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Words and pictures by Kenn Stamp
There are quite a few companies now making Bluetooth communicators for motorcyclists and almost all of them are built the same way; two speakers, a control unit mounted on the outside of the helmet and a microphone boom. I say almost all of them because there is one noticeable rebel: the HBC200 Force from Uclear.
Sure the HBC200 Force has two speakers and yes it does have a control unit that you mount on the outside of your helmet. What Uclear doesn’t provide the HBC200 Force with however is a boom microphone. Instead, they use magic, wizardry and something called “Digital Microphone Array Technology”.
Uclear builds their microphones into the speaker housings and uses technology to strip your voice out of the ambient background noise. If you were to look at Uclear’s website under the “Technology” tab you would find a pretty complete technical explanation of how and why their technology works. For those of you aren’t technically-minded or have an aversion to reading things that make their head hurt, I’ll attempt to translate their “Adaptive-Beam Forming algorithm” and “Adaptive Interference-Cancellation” talk into something slightly more brain friendly.
Basically it works like this; the microphones built into the earpieces pick-up your voice along with all the ambient noise as well. That data then goes through 4 stages of electronic filtration that separates the user’s voice from the ambient noise and interference noise:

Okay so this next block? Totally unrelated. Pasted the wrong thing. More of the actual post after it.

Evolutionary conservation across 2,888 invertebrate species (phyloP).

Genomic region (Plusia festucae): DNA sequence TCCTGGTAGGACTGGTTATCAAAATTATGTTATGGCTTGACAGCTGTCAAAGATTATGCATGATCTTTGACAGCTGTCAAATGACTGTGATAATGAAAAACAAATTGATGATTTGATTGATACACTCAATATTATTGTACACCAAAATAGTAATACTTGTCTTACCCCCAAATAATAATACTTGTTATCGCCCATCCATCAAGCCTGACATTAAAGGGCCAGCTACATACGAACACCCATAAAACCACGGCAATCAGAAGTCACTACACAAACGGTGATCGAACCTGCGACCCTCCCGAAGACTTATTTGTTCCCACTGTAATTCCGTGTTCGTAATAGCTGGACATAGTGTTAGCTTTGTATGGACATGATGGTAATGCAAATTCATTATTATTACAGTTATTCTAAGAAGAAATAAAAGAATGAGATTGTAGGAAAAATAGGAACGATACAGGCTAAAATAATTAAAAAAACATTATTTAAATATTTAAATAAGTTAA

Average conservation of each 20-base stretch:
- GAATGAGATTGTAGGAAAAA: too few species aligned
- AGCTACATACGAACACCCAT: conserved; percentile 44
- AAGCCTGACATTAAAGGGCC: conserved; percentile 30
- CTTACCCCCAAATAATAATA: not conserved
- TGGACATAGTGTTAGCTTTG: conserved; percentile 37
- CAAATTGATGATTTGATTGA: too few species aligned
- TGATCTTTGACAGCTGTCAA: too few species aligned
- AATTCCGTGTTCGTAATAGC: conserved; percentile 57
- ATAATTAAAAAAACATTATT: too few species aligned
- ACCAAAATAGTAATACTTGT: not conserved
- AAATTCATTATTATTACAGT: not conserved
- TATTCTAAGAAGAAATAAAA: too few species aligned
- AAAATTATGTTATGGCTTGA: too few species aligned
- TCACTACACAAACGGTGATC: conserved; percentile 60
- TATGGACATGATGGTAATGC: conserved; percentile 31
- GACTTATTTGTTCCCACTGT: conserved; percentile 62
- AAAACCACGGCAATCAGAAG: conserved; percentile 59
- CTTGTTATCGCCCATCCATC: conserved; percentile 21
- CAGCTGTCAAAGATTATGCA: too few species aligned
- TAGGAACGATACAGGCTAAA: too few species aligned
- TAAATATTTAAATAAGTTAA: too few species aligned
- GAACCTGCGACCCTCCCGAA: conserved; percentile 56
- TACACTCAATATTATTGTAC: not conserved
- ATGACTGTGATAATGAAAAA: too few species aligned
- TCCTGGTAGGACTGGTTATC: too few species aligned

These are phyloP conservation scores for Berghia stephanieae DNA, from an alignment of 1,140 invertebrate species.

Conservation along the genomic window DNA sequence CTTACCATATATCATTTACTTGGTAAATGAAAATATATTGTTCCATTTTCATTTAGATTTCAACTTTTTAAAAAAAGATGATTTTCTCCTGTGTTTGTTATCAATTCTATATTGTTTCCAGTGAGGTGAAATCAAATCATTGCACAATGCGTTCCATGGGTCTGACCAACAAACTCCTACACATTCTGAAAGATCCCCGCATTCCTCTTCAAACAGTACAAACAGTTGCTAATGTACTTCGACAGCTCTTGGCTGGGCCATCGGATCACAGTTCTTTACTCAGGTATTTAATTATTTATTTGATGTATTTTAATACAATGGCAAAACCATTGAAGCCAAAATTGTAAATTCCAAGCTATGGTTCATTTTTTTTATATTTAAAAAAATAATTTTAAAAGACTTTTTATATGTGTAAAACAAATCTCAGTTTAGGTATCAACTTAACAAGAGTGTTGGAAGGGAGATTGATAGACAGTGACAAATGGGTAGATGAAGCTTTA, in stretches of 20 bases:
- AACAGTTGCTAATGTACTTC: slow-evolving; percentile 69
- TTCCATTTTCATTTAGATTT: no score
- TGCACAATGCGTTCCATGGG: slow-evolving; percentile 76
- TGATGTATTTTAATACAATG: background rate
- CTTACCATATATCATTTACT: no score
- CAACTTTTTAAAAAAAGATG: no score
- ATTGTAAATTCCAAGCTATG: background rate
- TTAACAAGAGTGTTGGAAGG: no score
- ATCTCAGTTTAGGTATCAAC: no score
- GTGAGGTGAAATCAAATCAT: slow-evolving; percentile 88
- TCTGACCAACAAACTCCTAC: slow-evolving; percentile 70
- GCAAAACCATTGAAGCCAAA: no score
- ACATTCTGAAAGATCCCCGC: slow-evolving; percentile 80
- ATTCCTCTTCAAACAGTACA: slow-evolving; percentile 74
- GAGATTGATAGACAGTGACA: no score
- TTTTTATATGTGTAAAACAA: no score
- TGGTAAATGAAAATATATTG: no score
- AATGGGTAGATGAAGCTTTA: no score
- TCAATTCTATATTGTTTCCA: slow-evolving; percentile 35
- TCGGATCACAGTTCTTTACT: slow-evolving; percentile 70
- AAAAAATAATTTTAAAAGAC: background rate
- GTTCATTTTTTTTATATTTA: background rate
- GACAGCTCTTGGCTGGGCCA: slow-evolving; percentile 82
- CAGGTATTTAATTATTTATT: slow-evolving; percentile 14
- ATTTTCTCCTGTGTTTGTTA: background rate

Stage 1 handles identifying your voice against the background noise – Stage 2 improves your voice quality and separates out the noise (both ambient and interference) – Stage 3 scrubs the interference noise out of the signal – and Stage 4 scrubs the ambient noise and sends the user’s optimized voice out to whomever they are talking to.
It’s actually a lot more complicated than my explanation makes it sound but you get the basic gist of the Uclear HBC200 Force technology.
What is more important to me, and I’m guessing to most of you as well, is how Uclear’s system works as a Bluetooth communication system.
Most people use their helmet mounted Bluetooth systems to do the following three things: Talk on the phone, talk to other riders and/or their passenger and listen to music from their phone/mp3 player. I’ll break down the three uses individually.
Listening to music